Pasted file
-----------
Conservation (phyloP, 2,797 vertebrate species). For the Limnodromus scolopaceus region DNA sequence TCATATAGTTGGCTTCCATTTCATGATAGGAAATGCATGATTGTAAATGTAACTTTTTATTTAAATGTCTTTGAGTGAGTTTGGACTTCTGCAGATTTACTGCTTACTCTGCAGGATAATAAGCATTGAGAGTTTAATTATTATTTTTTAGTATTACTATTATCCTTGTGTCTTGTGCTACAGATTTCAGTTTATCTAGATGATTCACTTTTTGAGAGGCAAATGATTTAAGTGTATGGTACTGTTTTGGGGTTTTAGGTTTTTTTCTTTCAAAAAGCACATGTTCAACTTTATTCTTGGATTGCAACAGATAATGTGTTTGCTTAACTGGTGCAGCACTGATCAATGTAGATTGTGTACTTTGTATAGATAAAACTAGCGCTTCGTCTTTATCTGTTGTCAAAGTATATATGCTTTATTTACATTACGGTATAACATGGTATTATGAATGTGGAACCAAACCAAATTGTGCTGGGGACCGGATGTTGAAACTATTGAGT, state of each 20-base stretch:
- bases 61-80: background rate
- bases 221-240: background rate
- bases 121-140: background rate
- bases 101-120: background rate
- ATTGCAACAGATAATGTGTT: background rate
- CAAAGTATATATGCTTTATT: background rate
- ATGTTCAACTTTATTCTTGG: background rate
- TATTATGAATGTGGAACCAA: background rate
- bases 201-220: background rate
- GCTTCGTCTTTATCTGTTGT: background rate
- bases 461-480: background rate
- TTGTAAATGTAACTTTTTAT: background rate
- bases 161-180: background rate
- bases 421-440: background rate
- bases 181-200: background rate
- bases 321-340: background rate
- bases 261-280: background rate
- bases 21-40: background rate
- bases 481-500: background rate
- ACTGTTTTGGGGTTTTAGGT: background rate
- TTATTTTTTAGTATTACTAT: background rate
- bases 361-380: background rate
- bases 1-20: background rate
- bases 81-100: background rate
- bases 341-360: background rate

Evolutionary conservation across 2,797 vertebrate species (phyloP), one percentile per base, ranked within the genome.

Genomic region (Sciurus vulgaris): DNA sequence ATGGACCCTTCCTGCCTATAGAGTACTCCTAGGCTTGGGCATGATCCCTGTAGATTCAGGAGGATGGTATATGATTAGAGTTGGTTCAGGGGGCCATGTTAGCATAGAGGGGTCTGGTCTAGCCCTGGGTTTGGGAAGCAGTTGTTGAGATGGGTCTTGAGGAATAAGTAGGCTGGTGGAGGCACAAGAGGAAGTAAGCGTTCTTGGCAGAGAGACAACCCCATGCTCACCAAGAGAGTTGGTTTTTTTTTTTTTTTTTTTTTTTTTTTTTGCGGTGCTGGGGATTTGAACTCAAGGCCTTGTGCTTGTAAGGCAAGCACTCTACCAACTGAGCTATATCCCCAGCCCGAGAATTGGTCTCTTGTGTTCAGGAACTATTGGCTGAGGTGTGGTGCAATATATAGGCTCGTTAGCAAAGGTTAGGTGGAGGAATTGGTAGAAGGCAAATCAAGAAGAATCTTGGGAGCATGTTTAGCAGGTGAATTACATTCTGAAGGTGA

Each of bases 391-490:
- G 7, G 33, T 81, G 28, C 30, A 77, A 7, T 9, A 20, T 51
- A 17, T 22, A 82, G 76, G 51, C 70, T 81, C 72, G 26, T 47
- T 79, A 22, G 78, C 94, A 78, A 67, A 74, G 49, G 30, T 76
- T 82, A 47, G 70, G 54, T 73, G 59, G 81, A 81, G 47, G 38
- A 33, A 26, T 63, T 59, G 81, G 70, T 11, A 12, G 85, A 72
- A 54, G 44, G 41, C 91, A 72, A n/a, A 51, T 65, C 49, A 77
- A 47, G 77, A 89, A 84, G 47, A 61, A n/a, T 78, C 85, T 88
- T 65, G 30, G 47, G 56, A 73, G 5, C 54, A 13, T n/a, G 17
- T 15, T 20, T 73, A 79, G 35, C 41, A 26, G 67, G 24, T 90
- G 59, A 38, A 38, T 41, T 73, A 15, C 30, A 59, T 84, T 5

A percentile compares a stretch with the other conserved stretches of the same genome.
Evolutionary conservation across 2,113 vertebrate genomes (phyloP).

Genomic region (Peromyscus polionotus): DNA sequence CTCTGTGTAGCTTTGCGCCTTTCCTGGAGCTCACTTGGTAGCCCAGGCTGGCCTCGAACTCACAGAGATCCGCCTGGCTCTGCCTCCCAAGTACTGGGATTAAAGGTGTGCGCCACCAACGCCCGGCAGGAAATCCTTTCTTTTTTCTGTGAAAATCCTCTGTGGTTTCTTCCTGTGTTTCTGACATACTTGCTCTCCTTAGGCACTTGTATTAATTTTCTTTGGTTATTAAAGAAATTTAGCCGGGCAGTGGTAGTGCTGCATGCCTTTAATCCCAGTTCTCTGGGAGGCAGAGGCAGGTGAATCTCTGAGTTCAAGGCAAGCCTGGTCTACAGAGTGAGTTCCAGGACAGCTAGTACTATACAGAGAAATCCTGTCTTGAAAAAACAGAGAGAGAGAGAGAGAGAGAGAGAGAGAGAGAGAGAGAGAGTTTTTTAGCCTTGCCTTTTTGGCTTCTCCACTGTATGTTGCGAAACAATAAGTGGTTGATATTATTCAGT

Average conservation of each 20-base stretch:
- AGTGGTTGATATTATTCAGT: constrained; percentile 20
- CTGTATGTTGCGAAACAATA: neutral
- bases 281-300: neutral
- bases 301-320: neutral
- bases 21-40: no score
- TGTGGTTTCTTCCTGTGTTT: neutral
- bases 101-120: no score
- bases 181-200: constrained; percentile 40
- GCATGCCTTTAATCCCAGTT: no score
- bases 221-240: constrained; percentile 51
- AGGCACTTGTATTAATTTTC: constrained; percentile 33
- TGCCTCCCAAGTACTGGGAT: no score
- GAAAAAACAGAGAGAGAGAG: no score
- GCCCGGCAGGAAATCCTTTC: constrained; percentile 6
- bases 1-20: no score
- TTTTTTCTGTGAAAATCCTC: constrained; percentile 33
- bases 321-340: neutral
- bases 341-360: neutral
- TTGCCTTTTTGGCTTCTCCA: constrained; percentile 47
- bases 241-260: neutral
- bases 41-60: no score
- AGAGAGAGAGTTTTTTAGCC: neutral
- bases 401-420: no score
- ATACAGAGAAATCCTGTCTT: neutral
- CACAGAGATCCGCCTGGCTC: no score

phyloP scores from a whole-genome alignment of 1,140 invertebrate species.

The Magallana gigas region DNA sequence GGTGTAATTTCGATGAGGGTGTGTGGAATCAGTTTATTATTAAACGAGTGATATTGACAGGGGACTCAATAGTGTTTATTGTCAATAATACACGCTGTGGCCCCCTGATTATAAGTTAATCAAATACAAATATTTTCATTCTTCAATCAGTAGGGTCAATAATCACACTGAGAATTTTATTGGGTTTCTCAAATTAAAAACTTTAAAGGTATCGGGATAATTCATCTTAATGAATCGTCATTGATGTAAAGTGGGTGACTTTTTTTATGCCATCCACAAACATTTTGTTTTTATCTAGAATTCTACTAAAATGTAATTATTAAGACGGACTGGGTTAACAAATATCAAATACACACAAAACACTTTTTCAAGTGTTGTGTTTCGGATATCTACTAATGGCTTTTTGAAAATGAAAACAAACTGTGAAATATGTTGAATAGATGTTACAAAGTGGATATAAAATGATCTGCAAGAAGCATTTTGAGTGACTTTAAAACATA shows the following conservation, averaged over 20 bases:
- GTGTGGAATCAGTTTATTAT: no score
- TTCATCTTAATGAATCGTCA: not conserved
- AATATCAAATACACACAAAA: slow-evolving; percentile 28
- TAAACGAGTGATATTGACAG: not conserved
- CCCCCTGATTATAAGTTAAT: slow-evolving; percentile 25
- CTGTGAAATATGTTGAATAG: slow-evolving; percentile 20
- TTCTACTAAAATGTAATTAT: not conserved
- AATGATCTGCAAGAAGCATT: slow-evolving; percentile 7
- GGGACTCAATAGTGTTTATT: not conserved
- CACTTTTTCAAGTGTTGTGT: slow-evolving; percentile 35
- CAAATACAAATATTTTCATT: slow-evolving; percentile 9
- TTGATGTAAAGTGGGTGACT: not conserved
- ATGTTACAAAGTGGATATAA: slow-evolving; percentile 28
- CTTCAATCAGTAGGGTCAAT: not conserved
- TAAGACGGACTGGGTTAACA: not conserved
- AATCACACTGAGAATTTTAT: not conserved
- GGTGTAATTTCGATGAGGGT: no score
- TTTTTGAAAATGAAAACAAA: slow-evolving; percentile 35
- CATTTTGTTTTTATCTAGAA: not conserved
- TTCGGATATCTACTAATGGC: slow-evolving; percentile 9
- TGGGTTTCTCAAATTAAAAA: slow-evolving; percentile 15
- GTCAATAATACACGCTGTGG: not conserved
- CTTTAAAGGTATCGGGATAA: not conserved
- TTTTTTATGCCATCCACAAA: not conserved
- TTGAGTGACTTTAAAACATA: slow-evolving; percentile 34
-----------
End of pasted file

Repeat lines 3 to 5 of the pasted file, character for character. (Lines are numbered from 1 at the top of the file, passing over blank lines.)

- bases 221-240: background rate
- bases 121-140: background rate
- bases 101-120: background rate